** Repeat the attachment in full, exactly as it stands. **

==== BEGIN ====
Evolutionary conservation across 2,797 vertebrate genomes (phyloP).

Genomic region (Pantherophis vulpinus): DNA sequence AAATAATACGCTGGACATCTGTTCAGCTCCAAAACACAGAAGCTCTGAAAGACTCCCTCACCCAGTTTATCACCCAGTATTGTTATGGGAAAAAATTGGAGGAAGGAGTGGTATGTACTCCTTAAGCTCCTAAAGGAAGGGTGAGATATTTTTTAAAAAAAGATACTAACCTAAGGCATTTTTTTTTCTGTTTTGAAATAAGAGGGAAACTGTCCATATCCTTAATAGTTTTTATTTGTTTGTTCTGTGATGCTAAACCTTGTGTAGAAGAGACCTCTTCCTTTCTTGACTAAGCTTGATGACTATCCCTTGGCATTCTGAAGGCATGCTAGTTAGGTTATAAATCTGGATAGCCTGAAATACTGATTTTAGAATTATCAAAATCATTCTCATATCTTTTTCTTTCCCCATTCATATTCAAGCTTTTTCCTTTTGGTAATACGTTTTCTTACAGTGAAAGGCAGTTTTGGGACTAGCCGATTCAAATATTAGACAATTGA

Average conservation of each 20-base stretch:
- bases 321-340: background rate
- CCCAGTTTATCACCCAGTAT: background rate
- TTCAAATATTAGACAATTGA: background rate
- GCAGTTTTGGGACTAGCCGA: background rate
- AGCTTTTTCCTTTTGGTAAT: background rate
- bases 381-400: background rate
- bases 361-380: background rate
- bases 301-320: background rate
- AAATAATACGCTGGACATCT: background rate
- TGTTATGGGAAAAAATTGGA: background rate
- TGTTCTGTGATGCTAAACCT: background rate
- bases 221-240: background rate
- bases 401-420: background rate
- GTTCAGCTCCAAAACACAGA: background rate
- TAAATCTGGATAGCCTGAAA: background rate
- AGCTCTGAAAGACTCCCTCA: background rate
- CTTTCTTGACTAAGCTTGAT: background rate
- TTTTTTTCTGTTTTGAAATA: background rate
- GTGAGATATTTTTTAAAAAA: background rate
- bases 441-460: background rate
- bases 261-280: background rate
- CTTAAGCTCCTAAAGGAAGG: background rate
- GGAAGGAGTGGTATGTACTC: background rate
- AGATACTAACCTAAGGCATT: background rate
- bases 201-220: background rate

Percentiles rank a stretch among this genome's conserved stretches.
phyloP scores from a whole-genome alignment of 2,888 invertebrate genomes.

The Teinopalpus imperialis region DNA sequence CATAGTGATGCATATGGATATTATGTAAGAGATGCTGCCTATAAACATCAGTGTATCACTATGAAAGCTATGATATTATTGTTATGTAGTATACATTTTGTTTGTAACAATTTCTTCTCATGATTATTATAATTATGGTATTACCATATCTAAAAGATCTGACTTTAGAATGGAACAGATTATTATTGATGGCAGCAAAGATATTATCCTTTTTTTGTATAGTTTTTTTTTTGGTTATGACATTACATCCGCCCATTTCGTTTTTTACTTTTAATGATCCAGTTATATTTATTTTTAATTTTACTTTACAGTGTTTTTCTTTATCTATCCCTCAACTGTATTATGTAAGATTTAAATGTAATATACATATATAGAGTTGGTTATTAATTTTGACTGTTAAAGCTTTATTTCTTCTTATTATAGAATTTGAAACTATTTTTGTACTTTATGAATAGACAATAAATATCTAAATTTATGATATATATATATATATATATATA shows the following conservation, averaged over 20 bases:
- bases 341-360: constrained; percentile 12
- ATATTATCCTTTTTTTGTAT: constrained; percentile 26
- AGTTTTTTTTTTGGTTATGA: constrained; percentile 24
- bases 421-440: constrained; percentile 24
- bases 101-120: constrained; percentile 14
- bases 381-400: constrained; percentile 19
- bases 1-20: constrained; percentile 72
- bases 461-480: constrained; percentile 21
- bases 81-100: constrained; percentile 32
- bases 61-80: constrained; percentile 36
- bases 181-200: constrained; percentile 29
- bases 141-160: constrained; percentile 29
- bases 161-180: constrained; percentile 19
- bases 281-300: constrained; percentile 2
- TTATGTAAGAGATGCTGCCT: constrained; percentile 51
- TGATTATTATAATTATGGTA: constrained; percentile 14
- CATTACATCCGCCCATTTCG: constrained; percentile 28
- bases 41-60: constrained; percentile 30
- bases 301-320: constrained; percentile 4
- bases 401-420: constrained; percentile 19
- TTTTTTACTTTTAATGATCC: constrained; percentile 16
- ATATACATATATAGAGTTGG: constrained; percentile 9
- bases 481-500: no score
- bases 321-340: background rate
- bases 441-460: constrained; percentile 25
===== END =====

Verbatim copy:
Evolutionary conservation across 2,797 vertebrate genomes (phyloP).

Genomic region (Pantherophis vulpinus): DNA sequence AAATAATACGCTGGACATCTGTTCAGCTCCAAAACACAGAAGCTCTGAAAGACTCCCTCACCCAGTTTATCACCCAGTATTGTTATGGGAAAAAATTGGAGGAAGGAGTGGTATGTACTCCTTAAGCTCCTAAAGGAAGGGTGAGATATTTTTTAAAAAAAGATACTAACCTAAGGCATTTTTTTTTCTGTTTTGAAATAAGAGGGAAACTGTCCATATCCTTAATAGTTTTTATTTGTTTGTTCTGTGATGCTAAACCTTGTGTAGAAGAGACCTCTTCCTTTCTTGACTAAGCTTGATGACTATCCCTTGGCATTCTGAAGGCATGCTAGTTAGGTTATAAATCTGGATAGCCTGAAATACTGATTTTAGAATTATCAAAATCATTCTCATATCTTTTTCTTTCCCCATTCATATTCAAGCTTTTTCCTTTTGGTAATACGTTTTCTTACAGTGAAAGGCAGTTTTGGGACTAGCCGATTCAAATATTAGACAATTGA

Average conservation of each 20-base stretch:
- bases 321-340: background rate
- CCCAGTTTATCACCCAGTAT: background rate
- TTCAAATATTAGACAATTGA: background rate
- GCAGTTTTGGGACTAGCCGA: background rate
- AGCTTTTTCCTTTTGGTAAT: background rate
- bases 381-400: background rate
- bases 361-380: background rate
- bases 301-320: background rate
- AAATAATACGCTGGACATCT: background rate
- TGTTATGGGAAAAAATTGGA: background rate
- TGTTCTGTGATGCTAAACCT: background rate
- bases 221-240: background rate
- bases 401-420: background rate
- GTTCAGCTCCAAAACACAGA: background rate
- TAAATCTGGATAGCCTGAAA: background rate
- AGCTCTGAAAGACTCCCTCA: background rate
- CTTTCTTGACTAAGCTTGAT: background rate
- TTTTTTTCTGTTTTGAAATA: background rate
- GTGAGATATTTTTTAAAAAA: background rate
- bases 441-460: background rate
- bases 261-280: background rate
- CTTAAGCTCCTAAAGGAAGG: background rate
- GGAAGGAGTGGTATGTACTC: background rate
- AGATACTAACCTAAGGCATT: background rate
- bases 201-220: background rate

Percentiles rank a stretch among this genome's conserved stretches.
phyloP scores from a whole-genome alignment of 2,888 invertebrate genomes.

The Teinopalpus imperialis region DNA sequence CATAGTGATGCATATGGATATTATGTAAGAGATGCTGCCTATAAACATCAGTGTATCACTATGAAAGCTATGATATTATTGTTATGTAGTATACATTTTGTTTGTAACAATTTCTTCTCATGATTATTATAATTATGGTATTACCATATCTAAAAGATCTGACTTTAGAATGGAACAGATTATTATTGATGGCAGCAAAGATATTATCCTTTTTTTGTATAGTTTTTTTTTTGGTTATGACATTACATCCGCCCATTTCGTTTTTTACTTTTAATGATCCAGTTATATTTATTTTTAATTTTACTTTACAGTGTTTTTCTTTATCTATCCCTCAACTGTATTATGTAAGATTTAAATGTAATATACATATATAGAGTTGGTTATTAATTTTGACTGTTAAAGCTTTATTTCTTCTTATTATAGAATTTGAAACTATTTTTGTACTTTATGAATAGACAATAAATATCTAAATTTATGATATATATATATATATATATATA shows the following conservation, averaged over 20 bases:
- bases 341-360: constrained; percentile 12
- ATATTATCCTTTTTTTGTAT: constrained; percentile 26
- AGTTTTTTTTTTGGTTATGA: constrained; percentile 24
- bases 421-440: constrained; percentile 24
- bases 101-120: constrained; percentile 14
- bases 381-400: constrained; percentile 19
- bases 1-20: constrained; percentile 72
- bases 461-480: constrained; percentile 21
- bases 81-100: constrained; percentile 32
- bases 61-80: constrained; percentile 36
- bases 181-200: constrained; percentile 29
- bases 141-160: constrained; percentile 29
- bases 161-180: constrained; percentile 19
- bases 281-300: constrained; percentile 2
- TTATGTAAGAGATGCTGCCT: constrained; percentile 51
- TGATTATTATAATTATGGTA: constrained; percentile 14
- CATTACATCCGCCCATTTCG: constrained; percentile 28
- bases 41-60: constrained; percentile 30
- bases 301-320: constrained; percentile 4
- bases 401-420: constrained; percentile 19
- TTTTTTACTTTTAATGATCC: constrained; percentile 16
- ATATACATATATAGAGTTGG: constrained; percentile 9
- bases 481-500: no score
- bases 321-340: background rate
- bases 441-460: constrained; percentile 25